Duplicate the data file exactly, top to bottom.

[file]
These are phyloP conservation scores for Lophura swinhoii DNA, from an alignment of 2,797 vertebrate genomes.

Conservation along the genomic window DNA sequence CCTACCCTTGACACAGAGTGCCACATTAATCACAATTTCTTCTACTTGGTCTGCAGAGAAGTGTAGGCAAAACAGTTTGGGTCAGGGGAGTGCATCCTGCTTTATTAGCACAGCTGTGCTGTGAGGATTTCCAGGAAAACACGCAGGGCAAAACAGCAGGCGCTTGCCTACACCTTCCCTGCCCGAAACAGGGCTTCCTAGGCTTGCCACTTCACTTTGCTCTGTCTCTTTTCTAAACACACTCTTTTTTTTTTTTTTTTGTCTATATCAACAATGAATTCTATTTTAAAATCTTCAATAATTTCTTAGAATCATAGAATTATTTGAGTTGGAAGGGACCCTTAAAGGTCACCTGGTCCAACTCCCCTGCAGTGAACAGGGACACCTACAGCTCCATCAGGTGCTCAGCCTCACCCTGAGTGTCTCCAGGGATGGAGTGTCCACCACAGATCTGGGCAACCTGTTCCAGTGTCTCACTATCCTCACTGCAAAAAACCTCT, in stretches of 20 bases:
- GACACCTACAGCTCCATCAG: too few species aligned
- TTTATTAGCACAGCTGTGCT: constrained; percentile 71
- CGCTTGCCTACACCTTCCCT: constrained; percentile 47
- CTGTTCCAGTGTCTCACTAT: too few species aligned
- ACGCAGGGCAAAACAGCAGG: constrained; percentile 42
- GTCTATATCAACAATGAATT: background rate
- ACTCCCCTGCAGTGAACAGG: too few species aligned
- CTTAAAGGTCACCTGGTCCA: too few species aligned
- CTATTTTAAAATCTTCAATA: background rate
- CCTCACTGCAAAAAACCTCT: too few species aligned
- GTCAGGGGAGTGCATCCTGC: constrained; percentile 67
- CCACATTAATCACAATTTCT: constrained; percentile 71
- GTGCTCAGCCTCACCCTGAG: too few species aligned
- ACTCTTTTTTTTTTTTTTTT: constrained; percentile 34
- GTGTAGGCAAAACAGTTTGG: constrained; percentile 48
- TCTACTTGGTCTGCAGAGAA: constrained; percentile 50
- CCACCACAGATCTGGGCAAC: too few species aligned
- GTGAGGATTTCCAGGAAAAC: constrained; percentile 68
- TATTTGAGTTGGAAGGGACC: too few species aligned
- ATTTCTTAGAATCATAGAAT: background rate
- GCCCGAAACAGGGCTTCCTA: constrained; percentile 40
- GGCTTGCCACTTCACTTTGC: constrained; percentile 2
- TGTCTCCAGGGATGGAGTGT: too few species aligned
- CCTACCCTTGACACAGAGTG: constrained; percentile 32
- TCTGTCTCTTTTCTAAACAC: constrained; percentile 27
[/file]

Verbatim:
These are phyloP conservation scores for Lophura swinhoii DNA, from an alignment of 2,797 vertebrate genomes.

Conservation along the genomic window DNA sequence CCTACCCTTGACACAGAGTGCCACATTAATCACAATTTCTTCTACTTGGTCTGCAGAGAAGTGTAGGCAAAACAGTTTGGGTCAGGGGAGTGCATCCTGCTTTATTAGCACAGCTGTGCTGTGAGGATTTCCAGGAAAACACGCAGGGCAAAACAGCAGGCGCTTGCCTACACCTTCCCTGCCCGAAACAGGGCTTCCTAGGCTTGCCACTTCACTTTGCTCTGTCTCTTTTCTAAACACACTCTTTTTTTTTTTTTTTTGTCTATATCAACAATGAATTCTATTTTAAAATCTTCAATAATTTCTTAGAATCATAGAATTATTTGAGTTGGAAGGGACCCTTAAAGGTCACCTGGTCCAACTCCCCTGCAGTGAACAGGGACACCTACAGCTCCATCAGGTGCTCAGCCTCACCCTGAGTGTCTCCAGGGATGGAGTGTCCACCACAGATCTGGGCAACCTGTTCCAGTGTCTCACTATCCTCACTGCAAAAAACCTCT, in stretches of 20 bases:
- GACACCTACAGCTCCATCAG: too few species aligned
- TTTATTAGCACAGCTGTGCT: constrained; percentile 71
- CGCTTGCCTACACCTTCCCT: constrained; percentile 47
- CTGTTCCAGTGTCTCACTAT: too few species aligned
- ACGCAGGGCAAAACAGCAGG: constrained; percentile 42
- GTCTATATCAACAATGAATT: background rate
- ACTCCCCTGCAGTGAACAGG: too few species aligned
- CTTAAAGGTCACCTGGTCCA: too few species aligned
- CTATTTTAAAATCTTCAATA: background rate
- CCTCACTGCAAAAAACCTCT: too few species aligned
- GTCAGGGGAGTGCATCCTGC: constrained; percentile 67
- CCACATTAATCACAATTTCT: constrained; percentile 71
- GTGCTCAGCCTCACCCTGAG: too few species aligned
- ACTCTTTTTTTTTTTTTTTT: constrained; percentile 34
- GTGTAGGCAAAACAGTTTGG: constrained; percentile 48
- TCTACTTGGTCTGCAGAGAA: constrained; percentile 50
- CCACCACAGATCTGGGCAAC: too few species aligned
- GTGAGGATTTCCAGGAAAAC: constrained; percentile 68
- TATTTGAGTTGGAAGGGACC: too few species aligned
- ATTTCTTAGAATCATAGAAT: background rate
- GCCCGAAACAGGGCTTCCTA: constrained; percentile 40
- GGCTTGCCACTTCACTTTGC: constrained; percentile 2
- TGTCTCCAGGGATGGAGTGT: too few species aligned
- CCTACCCTTGACACAGAGTG: constrained; percentile 32
- TCTGTCTCTTTTCTAAACAC: constrained; percentile 27